Tag: lace

Knowing When To Unravel

Knowing When To Unravel

When July worked her way around I was waiting, needles poised, to cast on the latest project from A Year Of Techniques. I’d brought Talmadge to a sprint finish (though to this date it is still awaiting a pair of buttons) and was ready for […]

A Knitting Sprint Finish: Crossing The Line With The Talmadge Cloche

A Knitting Sprint Finish: Crossing The Line With The Talmadge Cloche

Another project from A Year Of Techniques has freed itself from its needle-y bonds and plopped itself down into a bubbly bath. A relaxing end to an emotional knit that, at one point, I did not think would ever get finished. I am relieved to […]

Hats In June: Hot Weather Knitting Woes

Hats In June: Hot Weather Knitting Woes

My knitting motivation has been a bit thin on the ground these past two weeks. Some warmer-than-usual June weather in the UK turned my greenhouse of a living room into a suburban sauna and brought my hat progress to a crashing halt. Though Talmadge is a light, lace hat designed for summer use, the thought of wearing or indeed knitting a hat on days when I would have considered shaving all of my hair off to get a few Celsius relief just seemed unbearable.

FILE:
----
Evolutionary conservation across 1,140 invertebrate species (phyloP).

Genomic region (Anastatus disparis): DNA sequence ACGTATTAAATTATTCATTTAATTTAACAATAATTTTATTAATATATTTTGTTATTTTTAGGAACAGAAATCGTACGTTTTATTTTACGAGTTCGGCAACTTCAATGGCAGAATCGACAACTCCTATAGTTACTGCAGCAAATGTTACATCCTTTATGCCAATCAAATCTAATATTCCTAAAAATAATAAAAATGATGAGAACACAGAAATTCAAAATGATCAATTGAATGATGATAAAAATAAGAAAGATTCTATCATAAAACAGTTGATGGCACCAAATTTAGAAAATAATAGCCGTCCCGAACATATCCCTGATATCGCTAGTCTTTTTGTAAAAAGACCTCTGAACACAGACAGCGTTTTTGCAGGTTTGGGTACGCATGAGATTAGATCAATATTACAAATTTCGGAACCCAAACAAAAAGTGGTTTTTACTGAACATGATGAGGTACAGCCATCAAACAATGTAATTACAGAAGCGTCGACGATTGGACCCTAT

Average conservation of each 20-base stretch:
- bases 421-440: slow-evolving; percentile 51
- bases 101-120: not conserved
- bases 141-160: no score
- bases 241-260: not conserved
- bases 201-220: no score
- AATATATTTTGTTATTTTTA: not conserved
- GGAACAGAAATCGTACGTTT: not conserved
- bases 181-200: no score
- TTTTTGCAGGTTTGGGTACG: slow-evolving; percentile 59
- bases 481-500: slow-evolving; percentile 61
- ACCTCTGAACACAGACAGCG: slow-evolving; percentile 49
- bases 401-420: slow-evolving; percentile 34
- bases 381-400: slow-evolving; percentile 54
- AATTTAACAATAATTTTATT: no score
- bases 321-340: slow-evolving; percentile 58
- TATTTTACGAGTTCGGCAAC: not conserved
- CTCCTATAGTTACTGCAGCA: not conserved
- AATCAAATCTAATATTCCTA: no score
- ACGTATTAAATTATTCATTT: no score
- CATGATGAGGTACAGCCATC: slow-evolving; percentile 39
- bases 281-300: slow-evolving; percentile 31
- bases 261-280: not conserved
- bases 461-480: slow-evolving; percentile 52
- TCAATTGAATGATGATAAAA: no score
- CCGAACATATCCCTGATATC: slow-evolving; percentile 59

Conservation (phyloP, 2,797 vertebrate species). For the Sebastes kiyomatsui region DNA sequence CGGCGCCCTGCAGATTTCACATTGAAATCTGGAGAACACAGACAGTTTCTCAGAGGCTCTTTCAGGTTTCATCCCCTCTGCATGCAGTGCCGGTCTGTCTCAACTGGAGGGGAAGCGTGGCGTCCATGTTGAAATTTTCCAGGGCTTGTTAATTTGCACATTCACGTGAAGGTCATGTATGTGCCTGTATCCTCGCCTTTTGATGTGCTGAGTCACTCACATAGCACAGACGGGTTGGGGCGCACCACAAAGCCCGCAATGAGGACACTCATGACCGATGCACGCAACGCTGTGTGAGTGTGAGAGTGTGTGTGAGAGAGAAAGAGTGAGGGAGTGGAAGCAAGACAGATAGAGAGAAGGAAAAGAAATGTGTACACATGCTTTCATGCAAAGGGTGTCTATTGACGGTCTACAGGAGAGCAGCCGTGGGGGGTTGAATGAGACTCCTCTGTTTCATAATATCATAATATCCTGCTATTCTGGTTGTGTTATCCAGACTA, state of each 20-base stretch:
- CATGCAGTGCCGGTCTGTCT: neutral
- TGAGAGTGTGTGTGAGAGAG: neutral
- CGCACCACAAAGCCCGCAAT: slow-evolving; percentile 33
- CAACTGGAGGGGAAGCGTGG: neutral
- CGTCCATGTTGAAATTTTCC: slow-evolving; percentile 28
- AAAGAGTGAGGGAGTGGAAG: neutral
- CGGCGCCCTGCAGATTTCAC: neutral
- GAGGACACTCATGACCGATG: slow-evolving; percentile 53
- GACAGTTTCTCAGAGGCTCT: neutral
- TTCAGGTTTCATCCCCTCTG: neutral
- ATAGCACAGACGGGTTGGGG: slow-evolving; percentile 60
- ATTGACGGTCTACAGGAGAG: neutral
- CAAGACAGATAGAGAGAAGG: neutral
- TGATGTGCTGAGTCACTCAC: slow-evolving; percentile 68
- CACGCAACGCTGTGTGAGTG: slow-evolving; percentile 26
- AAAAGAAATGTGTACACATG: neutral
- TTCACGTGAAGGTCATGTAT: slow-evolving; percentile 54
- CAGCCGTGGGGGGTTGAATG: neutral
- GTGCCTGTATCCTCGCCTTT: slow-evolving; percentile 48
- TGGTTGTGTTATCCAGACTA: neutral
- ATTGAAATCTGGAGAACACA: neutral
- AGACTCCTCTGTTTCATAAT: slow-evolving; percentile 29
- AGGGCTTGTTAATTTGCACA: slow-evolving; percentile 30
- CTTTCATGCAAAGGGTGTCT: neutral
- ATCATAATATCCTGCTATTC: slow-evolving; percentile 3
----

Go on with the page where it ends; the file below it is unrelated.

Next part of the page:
Though I have the vast majority of the main body of the hat knit it is the fast-approaching brim that is providing a bit of resistance to me picking up the needles of an evening still. If you were to ask me what my least favourite stitch of all time might be, I would always answer moss stitch (or seed stitch, for those who sympathise transatlantically). I have never really enjoyed the rhythm of 1×1 rib or its shifty cousin Moss, but though I can appreciate springy Rib’s qualities and aesthetic, Moss stitch just does nothing for me on either score. So, to try and crack on with finishing this hat and to avoid leaving it languishing I think I’ll swap it out for a mistake rib of some form (perhaps a garter rib variation) to keep the full width of the brim and keep the curl at bay.

Whether I finish this hat before the July 6th release of the next instalment of A Year Of Techniques will depend on a number of factors, chief of which remains the weather. Wish for me a few overcast days and no dropped stitches and I may have a completed cloche for you in a week…

Knitting Talmadge: Does My Head Look Big In This?

Knitting Talmadge: Does My Head Look Big In This?

June’s pattern knitalong for A Year Of Techniques is Romi Hill’s Talmadge Cloche, which introduces the element of knitted on edgings as this month’s technique. A knitted on edging is a fantastic way of providing a decorative and/or functional edging to a piece of knitting […]

Lace Pattern Preferences Survey Results

Lace Pattern Preferences Survey Results

Thank you to everybody who took part in the survey to help determine the format of future Eskimimi Makes patterns to best suit knitters’ preferences. My own preference for lace knitting is to knit from charts as I find them easier to manage and keep […]